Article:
Coronavirus: Junior and Leaving Cert exams still scheduled for later this month

State Examinations Commission says oral and practical exams are set to take place

The State Examinations Commission (SEC) says oral and practical exams for Junior and Leaving Cert students are still scheduled to take place later this month despite the coronavirus threat.

However, the commission said it is continuing to monitor closely the emerging health situation and will act in accordance with the advice from the Government and public health authorities.

A spokeswoman said: “In the meantime, students should continue to prepare for their examinations as set out in the published timetable.”

The Leaving Cert and Junior Cert oral and practical examinations are scheduled to commence in all second-level schools on Monday, March 23rd, and to run until Friday, April 3rd.

These tests comprise the Leaving Cert oral tests in Irish, French, German, Spanish, Italian, Russian and Japanese, along with performance tests in Leaving Cert and Junior Cert music. Practical tests in junior-cycle home economics are also due to take place.

The spokeswoman said that many kinds of exceptional circumstances arise in schools each year immediately before, and during, the conduct of these tests.

“In consideration of the issues arising, the SEC engages with school authorities to make any alternative arrangements that may be required, acting in the best interests of the students concerned,” she said.

Many higher education institutions, meanwhile, are drawing up contingency plans in case exams scheduled for May are disrupted.

Some are exploring the potential for conducting exams online, while others are looking towards potentially giving greater weight to Christmas exams and assignments completed to date.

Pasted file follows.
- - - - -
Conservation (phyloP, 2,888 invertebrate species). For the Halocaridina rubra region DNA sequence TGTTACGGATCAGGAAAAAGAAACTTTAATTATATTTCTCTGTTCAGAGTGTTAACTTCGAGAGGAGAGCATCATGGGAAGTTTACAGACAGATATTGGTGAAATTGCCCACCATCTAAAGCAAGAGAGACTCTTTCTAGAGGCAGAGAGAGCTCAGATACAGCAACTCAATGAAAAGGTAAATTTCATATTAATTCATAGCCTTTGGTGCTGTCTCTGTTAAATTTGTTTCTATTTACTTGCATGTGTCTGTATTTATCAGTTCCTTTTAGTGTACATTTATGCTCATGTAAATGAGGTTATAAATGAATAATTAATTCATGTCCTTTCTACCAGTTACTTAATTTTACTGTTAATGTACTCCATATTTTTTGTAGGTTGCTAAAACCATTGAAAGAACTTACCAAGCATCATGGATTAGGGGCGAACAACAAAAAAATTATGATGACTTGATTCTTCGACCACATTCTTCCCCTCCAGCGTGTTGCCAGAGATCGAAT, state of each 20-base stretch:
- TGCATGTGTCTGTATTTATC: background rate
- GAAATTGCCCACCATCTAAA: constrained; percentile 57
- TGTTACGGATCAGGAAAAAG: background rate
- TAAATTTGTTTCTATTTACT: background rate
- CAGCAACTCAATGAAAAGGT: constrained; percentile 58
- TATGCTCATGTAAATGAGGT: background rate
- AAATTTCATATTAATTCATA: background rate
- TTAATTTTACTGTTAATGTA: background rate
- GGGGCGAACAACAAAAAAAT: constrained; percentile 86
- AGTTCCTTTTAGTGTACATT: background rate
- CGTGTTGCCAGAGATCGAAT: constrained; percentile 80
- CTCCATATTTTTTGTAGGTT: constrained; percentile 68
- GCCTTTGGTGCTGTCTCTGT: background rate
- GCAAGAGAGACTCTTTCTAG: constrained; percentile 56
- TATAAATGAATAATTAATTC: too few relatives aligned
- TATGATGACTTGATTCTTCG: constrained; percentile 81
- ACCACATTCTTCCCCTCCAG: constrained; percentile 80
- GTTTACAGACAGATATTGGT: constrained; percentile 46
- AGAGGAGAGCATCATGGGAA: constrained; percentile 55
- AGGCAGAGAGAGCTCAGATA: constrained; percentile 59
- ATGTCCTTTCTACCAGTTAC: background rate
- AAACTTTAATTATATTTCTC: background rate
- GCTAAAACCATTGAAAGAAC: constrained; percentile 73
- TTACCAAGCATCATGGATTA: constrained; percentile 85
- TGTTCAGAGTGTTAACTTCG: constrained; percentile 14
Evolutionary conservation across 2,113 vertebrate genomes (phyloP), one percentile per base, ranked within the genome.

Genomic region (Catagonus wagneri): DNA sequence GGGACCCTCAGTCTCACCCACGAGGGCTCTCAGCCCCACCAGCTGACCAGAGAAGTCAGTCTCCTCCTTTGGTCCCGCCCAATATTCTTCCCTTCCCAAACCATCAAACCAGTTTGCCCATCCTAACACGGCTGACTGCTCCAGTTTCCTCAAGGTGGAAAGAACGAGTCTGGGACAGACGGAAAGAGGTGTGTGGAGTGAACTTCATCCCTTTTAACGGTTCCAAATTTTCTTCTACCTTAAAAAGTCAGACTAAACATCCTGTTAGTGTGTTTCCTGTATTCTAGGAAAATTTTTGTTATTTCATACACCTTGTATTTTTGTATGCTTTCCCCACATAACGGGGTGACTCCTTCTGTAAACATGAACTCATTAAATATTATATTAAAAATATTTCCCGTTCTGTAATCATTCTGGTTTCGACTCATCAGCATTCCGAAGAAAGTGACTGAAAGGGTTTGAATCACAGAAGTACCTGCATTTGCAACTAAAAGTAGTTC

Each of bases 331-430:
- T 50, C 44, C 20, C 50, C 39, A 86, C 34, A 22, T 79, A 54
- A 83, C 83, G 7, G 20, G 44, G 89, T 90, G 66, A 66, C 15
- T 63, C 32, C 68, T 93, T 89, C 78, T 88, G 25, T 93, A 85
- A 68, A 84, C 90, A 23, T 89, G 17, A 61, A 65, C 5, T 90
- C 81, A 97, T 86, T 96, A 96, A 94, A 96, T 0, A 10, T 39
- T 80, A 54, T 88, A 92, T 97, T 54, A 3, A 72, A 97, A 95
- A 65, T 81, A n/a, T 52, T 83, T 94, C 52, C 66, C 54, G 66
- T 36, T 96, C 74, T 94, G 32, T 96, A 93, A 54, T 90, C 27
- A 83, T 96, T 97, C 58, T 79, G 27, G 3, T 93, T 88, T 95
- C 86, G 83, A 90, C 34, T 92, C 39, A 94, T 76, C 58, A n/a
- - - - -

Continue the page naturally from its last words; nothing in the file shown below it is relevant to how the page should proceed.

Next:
‘Alternative arrangements’

The National College of Ireland has told students that it is currently working towards "alternative arrangements" for its May exams, taking into account the individual requirements of different courses and exam awards. It is planning to issue a more detailed statement to students later this week.

The Irish Universities Association, meanwhile, says all seven universities it represents are developing detailed contingency plans to respond to the evolving coronavirus threat.

“Our absolute priority is to protect the health and wellbeing of our staff, students and visitors,” it said, in a statement.

It has established a liaison group with senior representatives from each of the seven universities to help co-ordinate those plans and to share information on a daily basis.

“With almost 150,000 staff and students, including close to 20,000 international students, the universities have put in place a range of detailed contingency measures to respond to the situation as it develops,” it said.

“These measures cover plans to maintain the continuity of academic activities so far as possible, but also the management of on-campus student accommodation as well as sports, recreational and cultural facilities that bring visitors into the universities.”

It said the universities are ready to act in the best interests of the country and will liaise closely with health and education authorities to co-ordinate proportionate responses if and when required.

Empty lockers

Many schools, meanwhile, are advising pupils to empty lockers and bring books home in case schools are closed at short notice.

Others are testing online learning platforms and ensuring teachers are in a position to either deliver content or share lessons with students online.

Some teachers in primary schools have also said they have been asked to prepare homework assignments to last a number of weeks in case large-scale closures occur soon.

Amid speculation over the potential impact of the Covid-19 virus on children's education, Thomas Byrne, Fianna Fáil's education spokesman, called for greater clarity over the Department of Education's contingency plans for schools and State exams.

“For example, oral exams are due to take place in the coming weeks,” Mr Byrne said.

“Preparations should begin now to provide pupils with additional supports so that they can continue their education, both in schools and in higher education.”

“While I hope that serious disruption will not take place, it is important that plans are put in place well ahead of time,” he concluded.

Carl O'Brien

Carl O'Brien

Carl O'Brien is Education Editor of The Irish Times. He was previously chief reporter and social affairs correspondent